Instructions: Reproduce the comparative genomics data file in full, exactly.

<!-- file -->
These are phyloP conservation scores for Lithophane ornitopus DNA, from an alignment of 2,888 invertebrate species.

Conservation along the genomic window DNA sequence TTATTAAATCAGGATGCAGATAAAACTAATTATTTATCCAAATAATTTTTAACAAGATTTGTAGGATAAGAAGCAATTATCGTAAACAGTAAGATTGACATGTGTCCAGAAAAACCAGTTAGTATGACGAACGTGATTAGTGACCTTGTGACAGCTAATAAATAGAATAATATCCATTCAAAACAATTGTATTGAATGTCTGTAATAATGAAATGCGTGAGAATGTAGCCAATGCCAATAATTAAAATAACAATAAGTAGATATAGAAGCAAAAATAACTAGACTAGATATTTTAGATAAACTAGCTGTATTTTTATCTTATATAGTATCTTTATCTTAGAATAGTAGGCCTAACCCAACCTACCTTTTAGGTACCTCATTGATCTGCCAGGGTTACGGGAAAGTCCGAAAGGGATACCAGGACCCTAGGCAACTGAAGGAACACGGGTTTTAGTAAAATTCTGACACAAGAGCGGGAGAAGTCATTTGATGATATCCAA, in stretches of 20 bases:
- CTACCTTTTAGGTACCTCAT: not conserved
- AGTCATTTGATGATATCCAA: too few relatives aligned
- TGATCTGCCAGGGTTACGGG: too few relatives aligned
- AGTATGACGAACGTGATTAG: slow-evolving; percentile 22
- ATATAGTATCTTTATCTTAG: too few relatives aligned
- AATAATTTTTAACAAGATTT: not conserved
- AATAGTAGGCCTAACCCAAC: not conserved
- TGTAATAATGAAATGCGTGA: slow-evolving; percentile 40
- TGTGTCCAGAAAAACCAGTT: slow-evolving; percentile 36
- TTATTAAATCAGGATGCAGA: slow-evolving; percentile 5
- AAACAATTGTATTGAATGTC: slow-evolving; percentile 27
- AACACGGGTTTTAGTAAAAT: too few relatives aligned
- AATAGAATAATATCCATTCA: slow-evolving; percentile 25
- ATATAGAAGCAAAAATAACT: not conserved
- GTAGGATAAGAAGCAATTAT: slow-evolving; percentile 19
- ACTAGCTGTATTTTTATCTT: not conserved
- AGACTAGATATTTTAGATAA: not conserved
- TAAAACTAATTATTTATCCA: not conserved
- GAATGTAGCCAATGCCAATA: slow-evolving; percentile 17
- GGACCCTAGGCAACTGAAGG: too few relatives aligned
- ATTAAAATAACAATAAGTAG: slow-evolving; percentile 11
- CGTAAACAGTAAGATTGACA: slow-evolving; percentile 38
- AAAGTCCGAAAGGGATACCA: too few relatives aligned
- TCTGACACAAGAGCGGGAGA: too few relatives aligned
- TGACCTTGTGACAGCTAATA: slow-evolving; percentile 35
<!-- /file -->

These are phyloP conservation scores for Lithophane ornitopus DNA, from an alignment of 2,888 invertebrate species.

Conservation along the genomic window DNA sequence TTATTAAATCAGGATGCAGATAAAACTAATTATTTATCCAAATAATTTTTAACAAGATTTGTAGGATAAGAAGCAATTATCGTAAACAGTAAGATTGACATGTGTCCAGAAAAACCAGTTAGTATGACGAACGTGATTAGTGACCTTGTGACAGCTAATAAATAGAATAATATCCATTCAAAACAATTGTATTGAATGTCTGTAATAATGAAATGCGTGAGAATGTAGCCAATGCCAATAATTAAAATAACAATAAGTAGATATAGAAGCAAAAATAACTAGACTAGATATTTTAGATAAACTAGCTGTATTTTTATCTTATATAGTATCTTTATCTTAGAATAGTAGGCCTAACCCAACCTACCTTTTAGGTACCTCATTGATCTGCCAGGGTTACGGGAAAGTCCGAAAGGGATACCAGGACCCTAGGCAACTGAAGGAACACGGGTTTTAGTAAAATTCTGACACAAGAGCGGGAGAAGTCATTTGATGATATCCAA, in stretches of 20 bases:
- CTACCTTTTAGGTACCTCAT: not conserved
- AGTCATTTGATGATATCCAA: too few relatives aligned
- TGATCTGCCAGGGTTACGGG: too few relatives aligned
- AGTATGACGAACGTGATTAG: slow-evolving; percentile 22
- ATATAGTATCTTTATCTTAG: too few relatives aligned
- AATAATTTTTAACAAGATTT: not conserved
- AATAGTAGGCCTAACCCAAC: not conserved
- TGTAATAATGAAATGCGTGA: slow-evolving; percentile 40
- TGTGTCCAGAAAAACCAGTT: slow-evolving; percentile 36
- TTATTAAATCAGGATGCAGA: slow-evolving; percentile 5
- AAACAATTGTATTGAATGTC: slow-evolving; percentile 27
- AACACGGGTTTTAGTAAAAT: too few relatives aligned
- AATAGAATAATATCCATTCA: slow-evolving; percentile 25
- ATATAGAAGCAAAAATAACT: not conserved
- GTAGGATAAGAAGCAATTAT: slow-evolving; percentile 19
- ACTAGCTGTATTTTTATCTT: not conserved
- AGACTAGATATTTTAGATAA: not conserved
- TAAAACTAATTATTTATCCA: not conserved
- GAATGTAGCCAATGCCAATA: slow-evolving; percentile 17
- GGACCCTAGGCAACTGAAGG: too few relatives aligned
- ATTAAAATAACAATAAGTAG: slow-evolving; percentile 11
- CGTAAACAGTAAGATTGACA: slow-evolving; percentile 38
- AAAGTCCGAAAGGGATACCA: too few relatives aligned
- TCTGACACAAGAGCGGGAGA: too few relatives aligned
- TGACCTTGTGACAGCTAATA: slow-evolving; percentile 35